Men in Black 3 (2012) movie poster

director Barry Sonnenfeld
viewed: 05/26/2012 at CineArts @ the Empire Theater, SF, CA

I was wanting to take the kids to the movies.  We’ve had a busy spring so far with Little League and soccer and haven’t had a lot of free weekend days to go to the cinema.  But beyond The Avengers (2012), there really hasn’t been much calling to us to get us out to the theater.  And when it came down to it, our choice was between an over-inflated action film based on a board game, Battleship (2012), or a cartoonish romp on the 1970’s and a 1970’s soap opera, Dark Shadows (2012) (Felix asked, “What is the story about?” regarding the latter, utterly not getting it from the trailers).

For all the films that I take them to, it’s interesting what does and doesn’t look appealing to them.  They were pretty not bothered about Men in Black 3 either.  They’d never seen the earlier films.  In fact, I’m not sure that I ever saw the second one.  What won out for us in this battle of indecision was proximity.  Men in Black was playing at our neighborhood Empire Theater in West Portal in a version that shunned 3-D.

Really, I wasn’t all that bothered either.  I did like Rick Baker’s alien designs, from what I’d seen of them.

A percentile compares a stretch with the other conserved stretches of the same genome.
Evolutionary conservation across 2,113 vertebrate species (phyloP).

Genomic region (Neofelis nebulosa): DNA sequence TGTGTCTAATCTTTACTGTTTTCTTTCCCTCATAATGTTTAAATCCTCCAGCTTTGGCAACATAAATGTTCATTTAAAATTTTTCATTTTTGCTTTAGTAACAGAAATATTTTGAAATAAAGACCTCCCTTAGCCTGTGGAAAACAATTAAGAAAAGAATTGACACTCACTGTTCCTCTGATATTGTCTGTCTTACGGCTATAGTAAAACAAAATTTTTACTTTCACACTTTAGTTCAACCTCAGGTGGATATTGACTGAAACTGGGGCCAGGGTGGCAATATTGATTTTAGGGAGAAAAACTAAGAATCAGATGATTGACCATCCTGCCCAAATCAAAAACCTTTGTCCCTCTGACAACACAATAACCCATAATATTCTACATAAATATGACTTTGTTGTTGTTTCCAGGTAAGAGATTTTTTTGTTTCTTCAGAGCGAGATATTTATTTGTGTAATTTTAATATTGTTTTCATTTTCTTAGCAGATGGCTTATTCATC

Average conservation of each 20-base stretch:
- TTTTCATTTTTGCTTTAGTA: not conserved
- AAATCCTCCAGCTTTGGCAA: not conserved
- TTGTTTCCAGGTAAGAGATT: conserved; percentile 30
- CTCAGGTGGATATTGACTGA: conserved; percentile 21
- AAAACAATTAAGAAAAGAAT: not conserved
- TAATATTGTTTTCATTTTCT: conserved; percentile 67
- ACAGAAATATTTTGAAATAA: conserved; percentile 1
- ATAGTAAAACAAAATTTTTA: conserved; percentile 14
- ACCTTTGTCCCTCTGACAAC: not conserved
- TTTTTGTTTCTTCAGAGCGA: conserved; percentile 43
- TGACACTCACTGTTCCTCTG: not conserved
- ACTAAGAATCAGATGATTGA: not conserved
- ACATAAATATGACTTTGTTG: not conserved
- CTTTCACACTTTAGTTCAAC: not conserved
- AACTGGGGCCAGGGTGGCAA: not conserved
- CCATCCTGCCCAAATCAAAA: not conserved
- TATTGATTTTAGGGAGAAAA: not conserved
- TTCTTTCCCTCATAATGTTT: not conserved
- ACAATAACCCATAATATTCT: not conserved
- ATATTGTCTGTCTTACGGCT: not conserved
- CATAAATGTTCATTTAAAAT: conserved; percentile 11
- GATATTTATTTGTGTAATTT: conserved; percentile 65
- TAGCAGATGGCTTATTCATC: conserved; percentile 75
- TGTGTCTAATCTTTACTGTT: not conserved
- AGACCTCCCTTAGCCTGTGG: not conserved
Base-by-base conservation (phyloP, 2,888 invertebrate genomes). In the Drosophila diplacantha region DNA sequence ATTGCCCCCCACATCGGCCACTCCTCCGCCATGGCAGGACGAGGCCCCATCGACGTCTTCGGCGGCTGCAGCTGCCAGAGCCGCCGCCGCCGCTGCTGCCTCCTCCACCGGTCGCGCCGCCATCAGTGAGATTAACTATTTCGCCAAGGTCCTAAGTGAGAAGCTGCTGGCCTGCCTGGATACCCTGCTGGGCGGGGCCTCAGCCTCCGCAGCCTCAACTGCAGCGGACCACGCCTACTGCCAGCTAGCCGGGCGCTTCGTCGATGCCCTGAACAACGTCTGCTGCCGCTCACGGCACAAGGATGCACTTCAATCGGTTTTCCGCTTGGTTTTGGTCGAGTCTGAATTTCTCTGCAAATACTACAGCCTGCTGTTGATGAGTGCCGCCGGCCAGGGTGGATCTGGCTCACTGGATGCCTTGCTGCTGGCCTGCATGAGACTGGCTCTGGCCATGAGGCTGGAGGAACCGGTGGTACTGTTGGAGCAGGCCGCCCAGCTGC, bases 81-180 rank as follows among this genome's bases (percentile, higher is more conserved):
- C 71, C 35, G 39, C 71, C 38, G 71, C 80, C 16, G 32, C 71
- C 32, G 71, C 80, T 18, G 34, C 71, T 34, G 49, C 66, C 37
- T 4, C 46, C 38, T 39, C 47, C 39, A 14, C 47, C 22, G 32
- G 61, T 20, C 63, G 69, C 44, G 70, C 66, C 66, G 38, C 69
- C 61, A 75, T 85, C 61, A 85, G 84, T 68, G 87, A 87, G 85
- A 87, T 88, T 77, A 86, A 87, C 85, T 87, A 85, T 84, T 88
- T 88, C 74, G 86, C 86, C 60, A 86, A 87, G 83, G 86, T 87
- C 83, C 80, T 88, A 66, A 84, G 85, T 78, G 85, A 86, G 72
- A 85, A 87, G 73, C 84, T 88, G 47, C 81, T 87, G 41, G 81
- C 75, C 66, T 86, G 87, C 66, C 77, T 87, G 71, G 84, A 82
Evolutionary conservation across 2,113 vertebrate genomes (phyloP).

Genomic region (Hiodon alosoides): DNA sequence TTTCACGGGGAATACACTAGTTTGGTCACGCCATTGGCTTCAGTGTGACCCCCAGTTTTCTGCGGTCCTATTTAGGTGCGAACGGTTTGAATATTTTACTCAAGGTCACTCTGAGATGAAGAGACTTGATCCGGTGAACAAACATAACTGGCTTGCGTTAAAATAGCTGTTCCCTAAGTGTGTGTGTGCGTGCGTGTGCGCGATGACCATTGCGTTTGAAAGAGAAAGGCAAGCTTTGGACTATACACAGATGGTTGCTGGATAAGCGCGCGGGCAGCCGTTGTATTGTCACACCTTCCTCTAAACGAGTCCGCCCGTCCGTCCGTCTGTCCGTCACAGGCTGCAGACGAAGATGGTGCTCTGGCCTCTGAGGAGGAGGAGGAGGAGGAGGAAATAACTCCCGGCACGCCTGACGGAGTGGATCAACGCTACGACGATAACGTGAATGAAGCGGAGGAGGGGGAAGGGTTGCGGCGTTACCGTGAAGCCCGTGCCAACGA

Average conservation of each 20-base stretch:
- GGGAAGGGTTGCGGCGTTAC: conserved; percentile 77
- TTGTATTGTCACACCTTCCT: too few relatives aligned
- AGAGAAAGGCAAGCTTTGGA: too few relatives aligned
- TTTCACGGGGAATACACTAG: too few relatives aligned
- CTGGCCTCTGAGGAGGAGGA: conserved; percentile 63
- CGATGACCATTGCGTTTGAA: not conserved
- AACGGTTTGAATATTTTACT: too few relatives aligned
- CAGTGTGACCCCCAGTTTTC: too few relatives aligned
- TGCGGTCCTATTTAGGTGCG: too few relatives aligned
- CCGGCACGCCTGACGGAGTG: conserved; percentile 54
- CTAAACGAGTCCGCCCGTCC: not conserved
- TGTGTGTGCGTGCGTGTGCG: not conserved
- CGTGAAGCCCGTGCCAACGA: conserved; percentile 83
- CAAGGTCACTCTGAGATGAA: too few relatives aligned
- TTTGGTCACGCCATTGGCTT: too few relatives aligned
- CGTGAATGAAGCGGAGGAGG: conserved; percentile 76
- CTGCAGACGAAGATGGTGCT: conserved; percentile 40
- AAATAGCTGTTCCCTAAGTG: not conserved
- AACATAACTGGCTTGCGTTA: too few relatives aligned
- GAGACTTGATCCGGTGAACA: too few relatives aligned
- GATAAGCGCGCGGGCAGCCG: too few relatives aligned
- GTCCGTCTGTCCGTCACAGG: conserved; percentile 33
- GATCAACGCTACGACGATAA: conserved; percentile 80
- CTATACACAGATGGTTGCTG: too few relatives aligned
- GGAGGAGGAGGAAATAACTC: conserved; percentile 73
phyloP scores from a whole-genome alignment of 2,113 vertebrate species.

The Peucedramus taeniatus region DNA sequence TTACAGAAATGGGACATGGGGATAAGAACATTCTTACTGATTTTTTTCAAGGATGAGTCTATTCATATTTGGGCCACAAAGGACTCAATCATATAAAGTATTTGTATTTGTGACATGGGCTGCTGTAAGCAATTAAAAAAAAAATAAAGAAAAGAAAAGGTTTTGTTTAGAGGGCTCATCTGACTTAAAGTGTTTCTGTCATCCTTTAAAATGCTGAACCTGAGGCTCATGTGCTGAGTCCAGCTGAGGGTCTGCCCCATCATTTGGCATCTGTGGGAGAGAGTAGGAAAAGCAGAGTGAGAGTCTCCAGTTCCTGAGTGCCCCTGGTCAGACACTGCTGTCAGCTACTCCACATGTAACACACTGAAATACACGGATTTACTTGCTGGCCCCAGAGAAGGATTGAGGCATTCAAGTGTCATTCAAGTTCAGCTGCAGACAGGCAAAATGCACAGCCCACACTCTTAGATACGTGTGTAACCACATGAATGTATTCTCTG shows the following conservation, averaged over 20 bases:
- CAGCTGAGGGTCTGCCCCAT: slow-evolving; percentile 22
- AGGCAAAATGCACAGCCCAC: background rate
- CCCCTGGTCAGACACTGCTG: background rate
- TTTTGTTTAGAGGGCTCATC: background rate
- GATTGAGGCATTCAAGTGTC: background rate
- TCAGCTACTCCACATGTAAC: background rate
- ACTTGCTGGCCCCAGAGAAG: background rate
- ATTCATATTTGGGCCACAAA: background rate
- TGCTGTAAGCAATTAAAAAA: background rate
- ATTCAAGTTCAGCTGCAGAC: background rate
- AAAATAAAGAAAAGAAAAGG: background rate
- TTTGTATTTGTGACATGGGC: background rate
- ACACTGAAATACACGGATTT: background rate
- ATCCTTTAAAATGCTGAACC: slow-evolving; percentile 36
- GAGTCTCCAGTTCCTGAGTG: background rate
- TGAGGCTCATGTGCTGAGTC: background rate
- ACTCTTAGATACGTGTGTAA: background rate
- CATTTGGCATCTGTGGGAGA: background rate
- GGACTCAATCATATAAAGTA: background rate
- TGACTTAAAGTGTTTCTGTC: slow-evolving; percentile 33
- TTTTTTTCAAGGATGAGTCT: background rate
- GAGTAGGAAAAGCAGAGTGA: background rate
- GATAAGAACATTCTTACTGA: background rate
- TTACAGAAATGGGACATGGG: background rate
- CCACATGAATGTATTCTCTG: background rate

What struck me was not just the aged, craggy face of Tommy Lee Jones, but of the affects of aging on the still young and handsome Will Smith.  It’s been 15 years since the first film.  I’ve probably aged more than those two.  But still, it struck me.

After the original Men in Black (1997), I really thought director Barry Sonnenfeld and Will Smith were primed to bring on some great work.  I eagerly anticipated their bomb Wild, Wild West (1999), and then promptly lost interest in both of them.  Perhaps that  is a little capricious of me, but that’s how it went.

Men in Black 3 is pretty tired.  The best thing it’s got going beyond the alien designs is Josh Brolin doing an amazing Tommy Lee Jones imitation as his younger self.  Beyond that, the comedy and adventure is pretty tepid and the sentimentality regarding Jones and Smith’s characters and their pasts annoyed me.

The kids, on the other hand, kind of enjoyed it.   So whatever.